Narratively, Girl Squirrel also presents Doreen with a problem outside of her wheelhouse. While Doreen was able to talk down Galactus and Hippo by trusting in their humanity, she can’t get through to Girl Squirrel. Moreover, the Squirrel Girl has quickly created a problem much bigger than herself — you can’t talk down an entire city gone mad. It seems Doreen is well equipped to deal with villains whose motives she can understand, but Girl Squirrel, well, just wants to watch the world burn. Will Doreen need to change who she is to defeat this new threat? I’m normally immune to those kind of cliffhangers, but I’ll be damned if North doesn’t have me fully invested in not wanting Doreen to change, ever.
Taylor, I continue to be charmed by this series, even as it takes a turn for the darker. I mean, Coi Boi? It’s hard to argue with anything that can bring us such an absurd concept.
Taylor: Oh I most certainly am invested in this series! With a titular character so charming and friendly as Doreen how could I not? She’s one of the most upbeat superheroes out there and that itself has me interested in her adventures. So strong is her personality that it actually makes the entire comic itself buoyant and uplifting. However, as you say Drew, the arrival of Girl Squirrel promises to take this series to a darker place.
What I find particularly interesting about the introduction of Girl Squirrel is that she essentially has the same power set as Squirrel Girl, only she uses it for nefarious purposes.
Unlike Doreen who uses her words to build people up and bring out their best, Girl Squirrel uses her words (or squeaks) to tear people down and bring out their worst. Basically , Girl Squirrel has the reverse effect on people that Doreen has. Whereas Doreen can turn a villain into a good guy, Girl Squirrel turns a normally good and decent person into a bad one. And you’re right, Drew, how does Squirrel Girl fight that? She’s used to talking down big bruiser types, but how does she cope with an enemy who’s power is psychological in nature? Essentially, Doreen will have to fight the inverse version of herself one who squeaks ill, wants chaos, and is a squirrel dressed as a human instead of the other way around.
All of that is great and intriguing, but there are other reasons to enjoy this issue as well. When SG is fighting Hippo the Hippo, she is aided by some superhero friends. Hilariously, it turns out she knows who they are, even if she didn’t recognize them through their flimsy disguises.
Even in the most stoic and serious minded comic, superhero costumes run the fine line between cool and completely ludicrous. Here, North and Henderson highlight how so-called disguises do little to mask the identity of the wearer both with words and design. While poking fun at superhero costumes isn’t new (see: underwear on the outside), I simply love how Nancy cuts through the bullshit of it all with a bluntness that would impress even Hippo the Hippo. Making the scene more funny is how Doreen tries to play off being called by her real name even though she doesn’t even bother to cover her face with so little as a domino mask. I love this self-effacing humor as it reminds me how when I read comics, there are some things I have to accept. Sure, superpowers are part of that, but goofy costumes are also part of the deal as well.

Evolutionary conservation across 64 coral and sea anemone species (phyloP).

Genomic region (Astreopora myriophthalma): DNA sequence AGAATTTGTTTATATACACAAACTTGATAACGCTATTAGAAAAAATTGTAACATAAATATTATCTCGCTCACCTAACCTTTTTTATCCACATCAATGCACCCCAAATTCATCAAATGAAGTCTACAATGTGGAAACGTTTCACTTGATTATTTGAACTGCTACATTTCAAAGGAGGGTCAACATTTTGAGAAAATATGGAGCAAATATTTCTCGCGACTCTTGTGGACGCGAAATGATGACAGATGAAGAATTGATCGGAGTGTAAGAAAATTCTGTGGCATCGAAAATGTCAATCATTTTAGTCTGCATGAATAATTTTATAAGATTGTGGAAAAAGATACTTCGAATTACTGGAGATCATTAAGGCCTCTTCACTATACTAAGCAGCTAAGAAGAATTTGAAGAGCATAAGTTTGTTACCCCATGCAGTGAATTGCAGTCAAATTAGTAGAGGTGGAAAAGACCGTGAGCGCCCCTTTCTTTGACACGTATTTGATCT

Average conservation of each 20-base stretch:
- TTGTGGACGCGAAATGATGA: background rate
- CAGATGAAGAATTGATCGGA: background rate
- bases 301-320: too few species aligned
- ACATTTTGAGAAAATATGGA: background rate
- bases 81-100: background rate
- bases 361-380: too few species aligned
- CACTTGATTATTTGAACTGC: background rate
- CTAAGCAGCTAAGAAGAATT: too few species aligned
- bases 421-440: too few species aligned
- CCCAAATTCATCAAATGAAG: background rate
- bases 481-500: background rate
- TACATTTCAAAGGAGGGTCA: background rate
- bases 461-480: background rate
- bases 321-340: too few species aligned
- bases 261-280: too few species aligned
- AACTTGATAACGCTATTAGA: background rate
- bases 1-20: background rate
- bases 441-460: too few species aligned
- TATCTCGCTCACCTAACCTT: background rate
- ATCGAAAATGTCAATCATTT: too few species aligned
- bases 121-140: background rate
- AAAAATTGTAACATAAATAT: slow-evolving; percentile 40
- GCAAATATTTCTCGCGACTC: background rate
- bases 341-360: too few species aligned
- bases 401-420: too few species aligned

Last but not least, I would be remiss not to mention how Hippo the Hippo’s explanation for his criminal activity is just the best. One day he’s a normal hippo, the next he’s a mutant hippo who is expected to act like a human. Long story short, he’s not getting fed anymore. We rarely get to see such a pragmatic “bad guy” and I love how this issue shows how he’s actually not bad at all. He just lacked the proper tools to lead a decent life. I think there’s a surprisingly deep message to be had there and if anything, it shows us a true hero isn’t the kind that sends villains to jail , but someone who makes them better people after all is said and done. That’s more of super power than punching any day.
For a complete list of what we’re reading, head on over to our Pull List page. Whenever possible, buy your comics from your local mom and pop comic bookstore. If you want to rock digital copies, head on over to Comixology and download issues there. There’s no need to pirate, right?